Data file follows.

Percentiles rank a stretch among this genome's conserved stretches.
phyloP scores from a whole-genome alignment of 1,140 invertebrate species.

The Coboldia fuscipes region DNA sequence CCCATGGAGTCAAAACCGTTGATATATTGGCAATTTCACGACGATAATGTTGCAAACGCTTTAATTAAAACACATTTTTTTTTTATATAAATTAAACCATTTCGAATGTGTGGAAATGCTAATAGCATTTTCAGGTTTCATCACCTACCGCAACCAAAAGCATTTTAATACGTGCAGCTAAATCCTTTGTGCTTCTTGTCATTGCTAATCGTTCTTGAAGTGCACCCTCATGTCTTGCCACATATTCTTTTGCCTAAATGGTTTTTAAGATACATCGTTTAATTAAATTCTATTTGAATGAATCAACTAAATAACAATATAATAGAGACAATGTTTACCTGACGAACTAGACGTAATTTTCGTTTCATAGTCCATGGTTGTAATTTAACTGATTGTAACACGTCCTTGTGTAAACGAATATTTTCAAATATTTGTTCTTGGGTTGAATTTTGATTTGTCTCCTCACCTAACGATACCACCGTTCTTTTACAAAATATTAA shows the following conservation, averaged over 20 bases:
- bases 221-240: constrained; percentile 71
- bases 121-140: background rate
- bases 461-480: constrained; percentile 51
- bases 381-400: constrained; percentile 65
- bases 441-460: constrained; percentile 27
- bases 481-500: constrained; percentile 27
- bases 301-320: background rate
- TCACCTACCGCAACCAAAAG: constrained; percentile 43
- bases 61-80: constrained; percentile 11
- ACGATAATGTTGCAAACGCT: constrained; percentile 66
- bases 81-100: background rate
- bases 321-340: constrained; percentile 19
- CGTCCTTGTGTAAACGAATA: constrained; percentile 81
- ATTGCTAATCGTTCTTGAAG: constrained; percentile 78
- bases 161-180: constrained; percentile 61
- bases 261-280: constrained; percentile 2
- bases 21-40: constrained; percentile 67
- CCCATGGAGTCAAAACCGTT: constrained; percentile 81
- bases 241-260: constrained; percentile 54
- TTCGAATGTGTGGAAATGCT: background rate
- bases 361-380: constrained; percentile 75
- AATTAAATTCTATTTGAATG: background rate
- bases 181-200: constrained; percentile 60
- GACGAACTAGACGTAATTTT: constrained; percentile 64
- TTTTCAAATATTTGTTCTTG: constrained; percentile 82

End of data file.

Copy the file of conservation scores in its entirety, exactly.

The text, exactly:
Percentiles rank a stretch among this genome's conserved stretches.
phyloP scores from a whole-genome alignment of 1,140 invertebrate species.

The Coboldia fuscipes region DNA sequence CCCATGGAGTCAAAACCGTTGATATATTGGCAATTTCACGACGATAATGTTGCAAACGCTTTAATTAAAACACATTTTTTTTTTATATAAATTAAACCATTTCGAATGTGTGGAAATGCTAATAGCATTTTCAGGTTTCATCACCTACCGCAACCAAAAGCATTTTAATACGTGCAGCTAAATCCTTTGTGCTTCTTGTCATTGCTAATCGTTCTTGAAGTGCACCCTCATGTCTTGCCACATATTCTTTTGCCTAAATGGTTTTTAAGATACATCGTTTAATTAAATTCTATTTGAATGAATCAACTAAATAACAATATAATAGAGACAATGTTTACCTGACGAACTAGACGTAATTTTCGTTTCATAGTCCATGGTTGTAATTTAACTGATTGTAACACGTCCTTGTGTAAACGAATATTTTCAAATATTTGTTCTTGGGTTGAATTTTGATTTGTCTCCTCACCTAACGATACCACCGTTCTTTTACAAAATATTAA shows the following conservation, averaged over 20 bases:
- bases 221-240: constrained; percentile 71
- bases 121-140: background rate
- bases 461-480: constrained; percentile 51
- bases 381-400: constrained; percentile 65
- bases 441-460: constrained; percentile 27
- bases 481-500: constrained; percentile 27
- bases 301-320: background rate
- TCACCTACCGCAACCAAAAG: constrained; percentile 43
- bases 61-80: constrained; percentile 11
- ACGATAATGTTGCAAACGCT: constrained; percentile 66
- bases 81-100: background rate
- bases 321-340: constrained; percentile 19
- CGTCCTTGTGTAAACGAATA: constrained; percentile 81
- ATTGCTAATCGTTCTTGAAG: constrained; percentile 78
- bases 161-180: constrained; percentile 61
- bases 261-280: constrained; percentile 2
- bases 21-40: constrained; percentile 67
- CCCATGGAGTCAAAACCGTT: constrained; percentile 81
- bases 241-260: constrained; percentile 54
- TTCGAATGTGTGGAAATGCT: background rate
- bases 361-380: constrained; percentile 75
- AATTAAATTCTATTTGAATG: background rate
- bases 181-200: constrained; percentile 60
- GACGAACTAGACGTAATTTT: constrained; percentile 64
- TTTTCAAATATTTGTTCTTG: constrained; percentile 82